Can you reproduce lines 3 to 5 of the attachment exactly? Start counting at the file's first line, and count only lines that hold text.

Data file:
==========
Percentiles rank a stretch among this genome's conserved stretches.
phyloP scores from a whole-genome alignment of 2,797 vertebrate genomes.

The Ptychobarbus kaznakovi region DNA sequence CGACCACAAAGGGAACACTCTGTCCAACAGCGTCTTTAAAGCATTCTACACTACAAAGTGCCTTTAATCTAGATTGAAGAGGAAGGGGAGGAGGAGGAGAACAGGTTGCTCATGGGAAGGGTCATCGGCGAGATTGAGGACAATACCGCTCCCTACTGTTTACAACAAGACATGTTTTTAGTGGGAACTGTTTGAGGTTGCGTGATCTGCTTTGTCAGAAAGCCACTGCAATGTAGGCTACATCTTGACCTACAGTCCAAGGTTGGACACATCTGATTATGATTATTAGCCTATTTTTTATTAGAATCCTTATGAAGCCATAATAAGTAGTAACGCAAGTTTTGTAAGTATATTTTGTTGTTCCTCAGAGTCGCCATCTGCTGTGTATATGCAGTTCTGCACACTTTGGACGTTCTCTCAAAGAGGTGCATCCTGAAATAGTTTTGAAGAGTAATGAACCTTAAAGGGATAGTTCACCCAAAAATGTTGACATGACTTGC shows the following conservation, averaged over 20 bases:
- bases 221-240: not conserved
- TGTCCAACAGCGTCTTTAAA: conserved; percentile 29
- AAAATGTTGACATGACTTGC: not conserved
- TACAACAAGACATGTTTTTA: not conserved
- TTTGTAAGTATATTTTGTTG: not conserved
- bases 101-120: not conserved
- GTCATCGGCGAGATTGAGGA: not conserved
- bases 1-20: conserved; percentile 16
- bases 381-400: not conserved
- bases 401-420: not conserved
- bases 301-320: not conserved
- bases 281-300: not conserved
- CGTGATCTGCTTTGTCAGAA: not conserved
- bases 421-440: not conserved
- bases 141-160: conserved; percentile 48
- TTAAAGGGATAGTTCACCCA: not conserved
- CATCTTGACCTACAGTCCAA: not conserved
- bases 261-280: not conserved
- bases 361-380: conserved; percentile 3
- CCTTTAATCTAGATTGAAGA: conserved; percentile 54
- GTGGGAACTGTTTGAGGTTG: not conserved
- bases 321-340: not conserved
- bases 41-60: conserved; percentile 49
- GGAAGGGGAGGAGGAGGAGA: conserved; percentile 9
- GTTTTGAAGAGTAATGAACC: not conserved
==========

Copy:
The Ptychobarbus kaznakovi region DNA sequence CGACCACAAAGGGAACACTCTGTCCAACAGCGTCTTTAAAGCATTCTACACTACAAAGTGCCTTTAATCTAGATTGAAGAGGAAGGGGAGGAGGAGGAGAACAGGTTGCTCATGGGAAGGGTCATCGGCGAGATTGAGGACAATACCGCTCCCTACTGTTTACAACAAGACATGTTTTTAGTGGGAACTGTTTGAGGTTGCGTGATCTGCTTTGTCAGAAAGCCACTGCAATGTAGGCTACATCTTGACCTACAGTCCAAGGTTGGACACATCTGATTATGATTATTAGCCTATTTTTTATTAGAATCCTTATGAAGCCATAATAAGTAGTAACGCAAGTTTTGTAAGTATATTTTGTTGTTCCTCAGAGTCGCCATCTGCTGTGTATATGCAGTTCTGCACACTTTGGACGTTCTCTCAAAGAGGTGCATCCTGAAATAGTTTTGAAGAGTAATGAACCTTAAAGGGATAGTTCACCCAAAAATGTTGACATGACTTGC shows the following conservation, averaged over 20 bases:
- bases 221-240: not conserved
- TGTCCAACAGCGTCTTTAAA: conserved; percentile 29